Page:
“I refer of course to the soaring wonder of the age known as the Eiffel Tower. Never in history has a structure been more technologically advanced, materially obsolescent, and gloriously pointless all at the same time.”

“So, if people didn’t settle down to take up farming, why then did they embark on this entirely new way of living? We have no idea – or actually, we have lots of ideas, but we don’t know if any of them are right. According to Felipe Fernández-Armesto, at least thirty-eight theories have been put forward to explain why people took to living in communities: that they were driven to it by climatic change, or by a wish to stay near their dead, or by a powerful desire to brew and drink beer, which could only be indulged by staying in one place.”

Abhiroop lives in New Delhi, loves books and harbors a secret affection for cows. 😛

Buy links for At Home: A Short History of Personal Life by Bill Bryson.

2. I know why the caged bird sings by Maya Angelou

i-know-why-the-caged-bird-sings

Image Source

Maya Angelou is a wonderful poet and one of the greatest voices of contemporary literature. The book has been on my wish list since a long time and I am hoping to buy it soon when I finish with some of the books I have now.

Shreya liked it for the “author’s style of writing making it a great read for an autobiography and her vivid descriptions of her childhood struggle through racism and trauma.”

Quotes from the book:

“Ritie, don’t worry ’cause you ain’t pretty. Plenty pretty women I seen digging ditches or worse. You smart. I swear to God, I rather you have a good mind than a cute behind.”

“But a caged bird stands on the grave of dreams
his shadow shouts on a nightmare scream
his wings are clipped and his feet are tied so he opens his throat to sing.

The caged bird sings with a fearful trill
of things unknown but longed for still
and his tune is heard on the distant hill
for the caged bird sings of freedom.”

Shreya Thakur lives in Surat and is currently reading Gone With The Wind by Margaret Mitchell.

Buy links for I Know Why The Caged Bird Sings by Maya Angelou:

3. Oh, the Places you’ll go by Dr. Seuss

oh-the-places-youll-go-mommaImage Source

Theodore Seuss Geizel was an American poet and cartoonist, widely known for his children’s picture books, written and illustrated under the name Dr. Seuss. ‘Oh, the places you’ll go’ is the perfect philosophical book but at the same time amazingly simple.

Akshay Jain recommends this book, saying,”It’s an easy, fifteen minute read, which inspires us to explore the unknown and live at the edge !”

Quotes from the book:

“And will you succeed?
Yes! You will, indeed!
(98 and 3/4 percent guaranteed.)

KID, YOU’LL MOVE MOUNTAINS!

So…
be your name Buxbaum or Bixby or Bray
or Mordecai Ali Van Allen O’Shea,
you’re off to Great Places!
Today is your day!
Your mountain is waiting.
So…get on your way!”

Akshay Jain is an engineer by education, lives in Ahmedabad and is currently reading Games People Play : The Psychology of Human Relationships by Eric Berne.

Buy links for Oh, the places you’ll go by Dr. Seuss:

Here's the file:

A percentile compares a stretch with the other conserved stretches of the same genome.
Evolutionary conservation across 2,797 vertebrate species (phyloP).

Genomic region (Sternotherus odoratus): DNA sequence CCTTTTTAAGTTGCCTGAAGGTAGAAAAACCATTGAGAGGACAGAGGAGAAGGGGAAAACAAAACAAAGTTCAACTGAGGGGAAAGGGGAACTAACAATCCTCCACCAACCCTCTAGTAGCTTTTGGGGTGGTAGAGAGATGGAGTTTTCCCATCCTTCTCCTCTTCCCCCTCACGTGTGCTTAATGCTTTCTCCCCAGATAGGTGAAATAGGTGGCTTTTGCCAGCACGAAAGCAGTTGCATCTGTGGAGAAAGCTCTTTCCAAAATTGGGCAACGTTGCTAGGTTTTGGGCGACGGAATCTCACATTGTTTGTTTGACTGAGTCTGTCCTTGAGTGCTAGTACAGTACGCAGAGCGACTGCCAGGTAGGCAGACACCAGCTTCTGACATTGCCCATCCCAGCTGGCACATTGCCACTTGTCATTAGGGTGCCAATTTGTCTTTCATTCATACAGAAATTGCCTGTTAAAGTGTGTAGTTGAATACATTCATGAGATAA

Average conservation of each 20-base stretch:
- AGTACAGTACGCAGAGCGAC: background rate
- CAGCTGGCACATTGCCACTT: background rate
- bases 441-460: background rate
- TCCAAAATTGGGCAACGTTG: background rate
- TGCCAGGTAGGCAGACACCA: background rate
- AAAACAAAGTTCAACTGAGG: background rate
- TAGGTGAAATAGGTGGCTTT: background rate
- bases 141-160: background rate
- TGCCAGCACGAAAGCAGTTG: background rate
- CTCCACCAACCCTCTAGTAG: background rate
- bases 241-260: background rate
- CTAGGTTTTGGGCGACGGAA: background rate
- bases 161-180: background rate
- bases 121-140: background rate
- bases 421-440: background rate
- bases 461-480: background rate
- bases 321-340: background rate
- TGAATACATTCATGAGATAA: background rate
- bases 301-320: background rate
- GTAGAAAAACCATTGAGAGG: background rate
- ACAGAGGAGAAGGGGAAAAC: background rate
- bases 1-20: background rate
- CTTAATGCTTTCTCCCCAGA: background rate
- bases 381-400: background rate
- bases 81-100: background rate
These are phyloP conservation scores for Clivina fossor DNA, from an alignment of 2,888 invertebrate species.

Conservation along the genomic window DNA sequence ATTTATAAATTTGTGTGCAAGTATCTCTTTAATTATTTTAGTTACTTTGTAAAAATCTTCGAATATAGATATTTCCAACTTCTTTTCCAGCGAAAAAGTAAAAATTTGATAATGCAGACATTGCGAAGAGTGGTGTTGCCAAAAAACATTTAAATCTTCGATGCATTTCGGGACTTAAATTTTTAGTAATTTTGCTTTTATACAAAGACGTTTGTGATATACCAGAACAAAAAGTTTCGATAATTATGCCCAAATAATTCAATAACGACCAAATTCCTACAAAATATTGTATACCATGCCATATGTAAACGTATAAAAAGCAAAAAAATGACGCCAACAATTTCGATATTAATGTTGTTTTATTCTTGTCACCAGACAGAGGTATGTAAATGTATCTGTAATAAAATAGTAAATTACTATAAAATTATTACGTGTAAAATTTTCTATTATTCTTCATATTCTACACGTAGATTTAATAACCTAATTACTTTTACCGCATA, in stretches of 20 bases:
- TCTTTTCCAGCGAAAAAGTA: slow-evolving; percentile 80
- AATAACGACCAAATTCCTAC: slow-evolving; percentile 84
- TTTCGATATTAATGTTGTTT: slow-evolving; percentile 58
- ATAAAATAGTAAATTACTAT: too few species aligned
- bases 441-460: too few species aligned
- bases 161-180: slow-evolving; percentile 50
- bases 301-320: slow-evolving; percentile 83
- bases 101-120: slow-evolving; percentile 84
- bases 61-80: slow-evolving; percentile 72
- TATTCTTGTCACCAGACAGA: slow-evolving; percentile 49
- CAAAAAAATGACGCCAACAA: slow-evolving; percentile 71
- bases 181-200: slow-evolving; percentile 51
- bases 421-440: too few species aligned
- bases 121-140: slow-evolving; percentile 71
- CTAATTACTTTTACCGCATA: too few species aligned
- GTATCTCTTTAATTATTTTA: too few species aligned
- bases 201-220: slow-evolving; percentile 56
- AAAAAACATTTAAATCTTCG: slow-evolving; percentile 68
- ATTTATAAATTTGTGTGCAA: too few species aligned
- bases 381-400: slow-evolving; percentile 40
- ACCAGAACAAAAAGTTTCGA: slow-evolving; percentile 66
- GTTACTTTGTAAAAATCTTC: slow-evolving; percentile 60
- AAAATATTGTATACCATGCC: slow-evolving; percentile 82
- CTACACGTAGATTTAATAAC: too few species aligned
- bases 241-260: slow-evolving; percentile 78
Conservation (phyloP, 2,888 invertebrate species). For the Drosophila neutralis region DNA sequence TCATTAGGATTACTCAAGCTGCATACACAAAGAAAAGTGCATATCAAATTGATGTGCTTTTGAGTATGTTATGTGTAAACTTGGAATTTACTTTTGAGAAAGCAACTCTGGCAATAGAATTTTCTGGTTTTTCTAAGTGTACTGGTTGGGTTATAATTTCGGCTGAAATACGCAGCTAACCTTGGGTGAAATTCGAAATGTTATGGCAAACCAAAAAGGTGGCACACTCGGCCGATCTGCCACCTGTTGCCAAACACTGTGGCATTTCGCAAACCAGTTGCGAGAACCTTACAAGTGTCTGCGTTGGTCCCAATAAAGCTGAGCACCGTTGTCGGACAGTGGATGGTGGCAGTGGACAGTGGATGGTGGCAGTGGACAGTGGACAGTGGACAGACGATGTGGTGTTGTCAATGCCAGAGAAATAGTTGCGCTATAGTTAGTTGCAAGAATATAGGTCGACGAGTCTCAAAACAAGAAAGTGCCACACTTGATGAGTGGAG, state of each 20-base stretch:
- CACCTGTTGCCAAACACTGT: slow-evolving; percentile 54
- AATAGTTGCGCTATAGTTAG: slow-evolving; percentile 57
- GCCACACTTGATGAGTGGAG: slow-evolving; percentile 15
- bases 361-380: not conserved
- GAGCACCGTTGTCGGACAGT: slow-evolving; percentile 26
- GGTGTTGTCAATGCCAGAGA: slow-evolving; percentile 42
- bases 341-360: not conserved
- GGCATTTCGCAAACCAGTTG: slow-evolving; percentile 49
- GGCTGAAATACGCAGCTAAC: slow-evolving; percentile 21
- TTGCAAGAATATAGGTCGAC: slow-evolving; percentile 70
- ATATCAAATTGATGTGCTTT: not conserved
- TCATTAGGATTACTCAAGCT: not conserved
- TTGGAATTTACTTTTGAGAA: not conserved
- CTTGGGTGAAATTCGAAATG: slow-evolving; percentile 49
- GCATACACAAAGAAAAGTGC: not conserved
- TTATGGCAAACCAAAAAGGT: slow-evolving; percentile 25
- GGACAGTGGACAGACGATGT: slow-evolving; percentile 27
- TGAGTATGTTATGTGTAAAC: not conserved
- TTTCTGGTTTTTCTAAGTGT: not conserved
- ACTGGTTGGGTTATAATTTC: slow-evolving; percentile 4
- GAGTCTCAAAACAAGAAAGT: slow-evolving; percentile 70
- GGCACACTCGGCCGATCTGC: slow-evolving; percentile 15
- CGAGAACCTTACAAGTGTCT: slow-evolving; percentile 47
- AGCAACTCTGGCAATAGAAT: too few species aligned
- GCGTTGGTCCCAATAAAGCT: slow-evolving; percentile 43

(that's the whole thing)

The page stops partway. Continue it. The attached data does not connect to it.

I aim to make Readers Recommend a permanent feature on the blog. So, all you need to do is LIKE the facebook page and post a book recommendation along with what you are currently reading on the timeline. If you have a blog too, please do not forget to include the link to your blog! You can also follow me on twitter and tweet your recommendation.

Lady, you’re not a man !

I finished reading ‘Lady, you’re not a man’ by Apurva Purohit, on a journey back from Mumbai.

20130809090632_book cover - hi-res

Image: Source

I went to Mumbai as I was one of the 25 shortlisted persons for Bloomberg TV’s show ‘The Pitch’. The fact that I didn’t make it to the top ten meant that I did not have a return ticket planned and paid for. There was also the possibility of staying an extra day in Mumbai, the next day being a holiday for ‘Rakshabandhan’. It also meant a chance to meet up old friends, make some new ones, spend some time watching the waves lash on to the shore at Marine Drive,most importantly a break from the ‘adult’ world that I suddenly felt thrust into, after my post graduation, which sometimes felt a little stifling after all the freedom I got at MICA. Hence, I was looking forward to spending time in Mumbai. Mumbai, that supposedly safe and sound place. The city that never sleeps.

And while I was re-blogging a poem called ‘Free’ (oh, the irony!) on this website on Independence Day, a journalist was being gang raped in the city that never sleeps. The fact that she was a photo journalist assumes more importance than the person she is. Why? Because, most of the times, our professions define us, some thing without which we’d be quite lost. Your profession gives you independence and a lot of times, it becomes a quiet source from where to derive strength and confidence. But what if our identity gets lost some day? What to do, if it’s just not safe any longer? Do you sit at home, ‘protected’ ? Of course, that would be an equally foolish thing to do, considering the number of rapes that happen AT home.